A peaked and somewhat woozy Aaron Kraus chomped into a roast beef sandwich as church bells near the State House in Annapolis signaled the noon hour yesterday, ending the hunger strike he had started more than two days earlier.
The slender, 21-year-old incoming president of the University of Maryland Student Government Association told reporters in between bites of the six-inch Subway sandwich that his 50-hour protest of Gov. Robert L. Ehrlich Jr.'s veto of a bill that would have increased funding for state universities had received enough attention.
Plus, he was hungry.
Moments before, House Speaker Michael E. Busch's chief of staff had handed him a letter signed by Busch (D-Anne Arundel) and Senate President Thomas V. Mike Miller Jr. (D-Calvert) in which they praised his "commitment to affordable and accessible higher education in Maryland."
"You have certainly done your part to raise public awareness of rising tuition costs," the lawmakers wrote.
Smiling, Kraus put down the letter and went for the sandwich.
"I think we accomplished our goal," he said after taking a large bite. "We were able to get this into the media, which made it a public dialogue." Up next, he said, was a nap, a meal or two, and then onto a campaign to lobby the votes needed to override the governor's veto in the next legislative session.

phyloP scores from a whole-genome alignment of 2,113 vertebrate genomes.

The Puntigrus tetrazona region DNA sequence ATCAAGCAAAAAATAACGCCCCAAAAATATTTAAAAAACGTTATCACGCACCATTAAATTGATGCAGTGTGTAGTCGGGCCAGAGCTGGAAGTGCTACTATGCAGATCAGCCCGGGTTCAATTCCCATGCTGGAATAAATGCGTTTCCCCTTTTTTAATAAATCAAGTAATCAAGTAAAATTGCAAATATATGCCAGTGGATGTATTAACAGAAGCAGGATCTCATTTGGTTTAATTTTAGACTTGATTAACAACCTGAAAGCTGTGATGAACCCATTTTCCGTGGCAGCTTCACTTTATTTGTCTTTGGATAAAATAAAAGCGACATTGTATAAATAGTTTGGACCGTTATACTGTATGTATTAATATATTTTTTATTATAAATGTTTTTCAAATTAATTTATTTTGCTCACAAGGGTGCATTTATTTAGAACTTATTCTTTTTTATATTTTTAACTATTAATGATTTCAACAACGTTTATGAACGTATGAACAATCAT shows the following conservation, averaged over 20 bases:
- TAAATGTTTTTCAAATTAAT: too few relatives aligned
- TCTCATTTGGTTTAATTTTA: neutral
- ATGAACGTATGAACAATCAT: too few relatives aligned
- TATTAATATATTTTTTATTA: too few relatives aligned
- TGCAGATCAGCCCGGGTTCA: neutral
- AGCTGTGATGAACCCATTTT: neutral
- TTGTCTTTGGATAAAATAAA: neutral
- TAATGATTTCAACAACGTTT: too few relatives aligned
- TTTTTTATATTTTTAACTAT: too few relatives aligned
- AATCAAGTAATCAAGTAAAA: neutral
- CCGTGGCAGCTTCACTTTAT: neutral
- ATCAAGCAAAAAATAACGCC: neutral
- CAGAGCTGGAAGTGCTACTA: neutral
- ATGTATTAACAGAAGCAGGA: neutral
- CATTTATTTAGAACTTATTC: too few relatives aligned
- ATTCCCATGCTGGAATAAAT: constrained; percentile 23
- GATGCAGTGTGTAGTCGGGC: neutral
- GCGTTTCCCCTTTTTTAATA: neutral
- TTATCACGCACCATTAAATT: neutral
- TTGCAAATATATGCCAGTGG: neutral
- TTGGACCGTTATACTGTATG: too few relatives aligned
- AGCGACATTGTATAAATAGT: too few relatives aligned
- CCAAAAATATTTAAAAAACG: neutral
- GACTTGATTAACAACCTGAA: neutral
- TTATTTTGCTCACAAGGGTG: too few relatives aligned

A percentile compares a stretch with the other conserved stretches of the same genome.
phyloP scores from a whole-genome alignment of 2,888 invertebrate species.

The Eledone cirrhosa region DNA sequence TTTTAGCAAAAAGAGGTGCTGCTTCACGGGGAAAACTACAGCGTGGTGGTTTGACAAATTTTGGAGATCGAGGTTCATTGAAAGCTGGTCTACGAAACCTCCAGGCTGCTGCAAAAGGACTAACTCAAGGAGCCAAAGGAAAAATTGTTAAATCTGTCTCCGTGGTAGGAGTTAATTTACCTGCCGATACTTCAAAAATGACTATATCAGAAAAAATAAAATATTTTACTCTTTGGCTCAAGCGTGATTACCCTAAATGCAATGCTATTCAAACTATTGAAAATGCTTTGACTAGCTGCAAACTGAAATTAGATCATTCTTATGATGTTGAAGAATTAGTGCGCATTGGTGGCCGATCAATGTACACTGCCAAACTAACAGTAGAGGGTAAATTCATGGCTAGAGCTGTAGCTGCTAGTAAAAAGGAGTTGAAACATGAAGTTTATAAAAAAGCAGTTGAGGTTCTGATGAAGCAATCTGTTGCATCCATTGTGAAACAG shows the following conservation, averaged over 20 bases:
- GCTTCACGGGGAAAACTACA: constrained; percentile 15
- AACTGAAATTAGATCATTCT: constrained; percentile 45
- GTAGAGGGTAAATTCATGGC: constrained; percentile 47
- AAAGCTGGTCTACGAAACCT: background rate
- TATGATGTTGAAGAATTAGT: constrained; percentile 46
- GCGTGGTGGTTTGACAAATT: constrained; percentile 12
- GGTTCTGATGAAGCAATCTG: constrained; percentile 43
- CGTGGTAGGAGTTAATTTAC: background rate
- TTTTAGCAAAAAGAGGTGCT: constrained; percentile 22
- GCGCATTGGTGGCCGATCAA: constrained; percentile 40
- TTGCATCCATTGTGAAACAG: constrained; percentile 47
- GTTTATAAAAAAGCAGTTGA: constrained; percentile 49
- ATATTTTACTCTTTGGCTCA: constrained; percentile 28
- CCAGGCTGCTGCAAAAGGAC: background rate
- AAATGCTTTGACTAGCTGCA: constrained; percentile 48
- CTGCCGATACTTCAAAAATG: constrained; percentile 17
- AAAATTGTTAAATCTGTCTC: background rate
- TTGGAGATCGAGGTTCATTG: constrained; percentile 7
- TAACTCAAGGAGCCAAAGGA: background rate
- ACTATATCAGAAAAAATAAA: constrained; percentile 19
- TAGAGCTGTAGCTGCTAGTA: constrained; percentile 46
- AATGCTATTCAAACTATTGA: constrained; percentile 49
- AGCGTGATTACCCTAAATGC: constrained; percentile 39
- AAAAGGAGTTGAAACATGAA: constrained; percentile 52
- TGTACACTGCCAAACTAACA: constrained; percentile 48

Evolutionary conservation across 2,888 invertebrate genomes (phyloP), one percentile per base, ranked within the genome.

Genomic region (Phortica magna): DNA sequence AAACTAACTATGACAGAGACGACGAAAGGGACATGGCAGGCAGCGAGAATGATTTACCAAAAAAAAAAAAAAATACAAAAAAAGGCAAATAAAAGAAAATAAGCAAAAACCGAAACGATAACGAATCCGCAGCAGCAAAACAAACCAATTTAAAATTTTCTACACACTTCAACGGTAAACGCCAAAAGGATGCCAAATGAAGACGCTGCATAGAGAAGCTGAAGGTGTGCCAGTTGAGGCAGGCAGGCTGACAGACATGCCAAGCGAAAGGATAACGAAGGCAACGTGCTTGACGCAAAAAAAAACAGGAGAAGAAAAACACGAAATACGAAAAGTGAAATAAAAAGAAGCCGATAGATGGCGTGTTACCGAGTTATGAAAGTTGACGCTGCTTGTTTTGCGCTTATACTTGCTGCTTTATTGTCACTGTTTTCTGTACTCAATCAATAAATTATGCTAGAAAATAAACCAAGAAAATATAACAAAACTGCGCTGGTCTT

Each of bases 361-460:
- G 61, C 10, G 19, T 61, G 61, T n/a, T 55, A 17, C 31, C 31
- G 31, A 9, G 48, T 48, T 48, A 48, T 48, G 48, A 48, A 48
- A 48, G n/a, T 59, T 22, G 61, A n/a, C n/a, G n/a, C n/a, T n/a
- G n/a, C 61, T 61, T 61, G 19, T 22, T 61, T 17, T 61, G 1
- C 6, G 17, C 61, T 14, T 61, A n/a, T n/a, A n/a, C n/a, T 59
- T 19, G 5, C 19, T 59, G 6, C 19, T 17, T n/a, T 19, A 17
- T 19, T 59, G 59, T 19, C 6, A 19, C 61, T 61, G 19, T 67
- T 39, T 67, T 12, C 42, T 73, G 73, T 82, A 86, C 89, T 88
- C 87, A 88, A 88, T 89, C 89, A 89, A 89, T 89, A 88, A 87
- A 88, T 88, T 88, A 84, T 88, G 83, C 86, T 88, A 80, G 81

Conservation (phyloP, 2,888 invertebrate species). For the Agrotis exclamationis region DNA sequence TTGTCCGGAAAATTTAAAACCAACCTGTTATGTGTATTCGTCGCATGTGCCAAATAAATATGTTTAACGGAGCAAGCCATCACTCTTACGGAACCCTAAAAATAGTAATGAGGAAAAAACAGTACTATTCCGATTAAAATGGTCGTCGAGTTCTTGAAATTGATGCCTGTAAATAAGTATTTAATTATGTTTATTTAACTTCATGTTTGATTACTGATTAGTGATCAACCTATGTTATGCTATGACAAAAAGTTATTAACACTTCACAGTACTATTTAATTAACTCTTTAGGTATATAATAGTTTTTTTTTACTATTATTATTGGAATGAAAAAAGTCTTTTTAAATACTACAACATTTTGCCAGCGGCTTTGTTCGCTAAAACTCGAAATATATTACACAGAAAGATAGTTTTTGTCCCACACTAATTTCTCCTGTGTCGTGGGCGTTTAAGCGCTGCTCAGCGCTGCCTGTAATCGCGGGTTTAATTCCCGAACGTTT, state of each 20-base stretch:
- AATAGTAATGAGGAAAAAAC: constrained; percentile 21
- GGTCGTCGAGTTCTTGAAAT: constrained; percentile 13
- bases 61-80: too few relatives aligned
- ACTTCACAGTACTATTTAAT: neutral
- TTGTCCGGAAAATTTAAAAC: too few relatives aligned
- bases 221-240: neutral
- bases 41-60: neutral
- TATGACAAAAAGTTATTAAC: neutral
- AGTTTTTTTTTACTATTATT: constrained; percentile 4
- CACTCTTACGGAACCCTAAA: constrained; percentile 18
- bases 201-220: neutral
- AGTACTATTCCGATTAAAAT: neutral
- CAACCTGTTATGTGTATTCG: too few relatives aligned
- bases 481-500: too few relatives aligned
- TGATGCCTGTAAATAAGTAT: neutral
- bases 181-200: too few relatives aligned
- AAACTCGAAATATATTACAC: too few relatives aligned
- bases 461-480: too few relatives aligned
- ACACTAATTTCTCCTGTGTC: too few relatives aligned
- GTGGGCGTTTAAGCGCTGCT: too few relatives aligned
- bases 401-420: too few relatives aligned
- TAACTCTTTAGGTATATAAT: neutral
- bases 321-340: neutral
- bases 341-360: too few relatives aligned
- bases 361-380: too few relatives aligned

As hunger strikes go, this one hardly set any records. Last year, for example, six Stanford University students didn't eat for a week to protest the treatment of university employees. An inmate at a Washington prison reportedly lived on just water and coffee for more than 100 days.
But Kraus's protest did attract a fair amount of attention, including the governor's. During his vigil outside the State House, Kraus chatted briefly with Ehrlich (R), who was polite but unyielding on his veto decision. And Ehrlich offered to let him stay in the governor's mansion if he didn't want to sleep outside in the rain.
Thirty to 40 of the state's delegates and senators stopped by to say they supported his position, Kraus said. But many of them also urged him to eat and not jeopardize his health, he said.
By yesterday afternoon, Kraus weighed in at 116 pounds, a good bit below his normal weight but still a healthy average for his height, according to data from the Centers for Disease Control and Prevention. Kraus is 5 feet 6 inches. ("Well, I'm really 5-6 and a half," he said. "But only short people count fractions.")
By midday, he was ravenous. His stomach felt as though it was filled with a boulder, he said, and his head with nothing but air. "I'm starting to feel really rotten. And I smell really bad."
But he perked up after devouring the sandwich and a bag of Doritos. Then he went to lunch with friends at an Annapolis crab restaurant and ate until he was full.
Staff researcher Bobbye Pratt contributed to this report.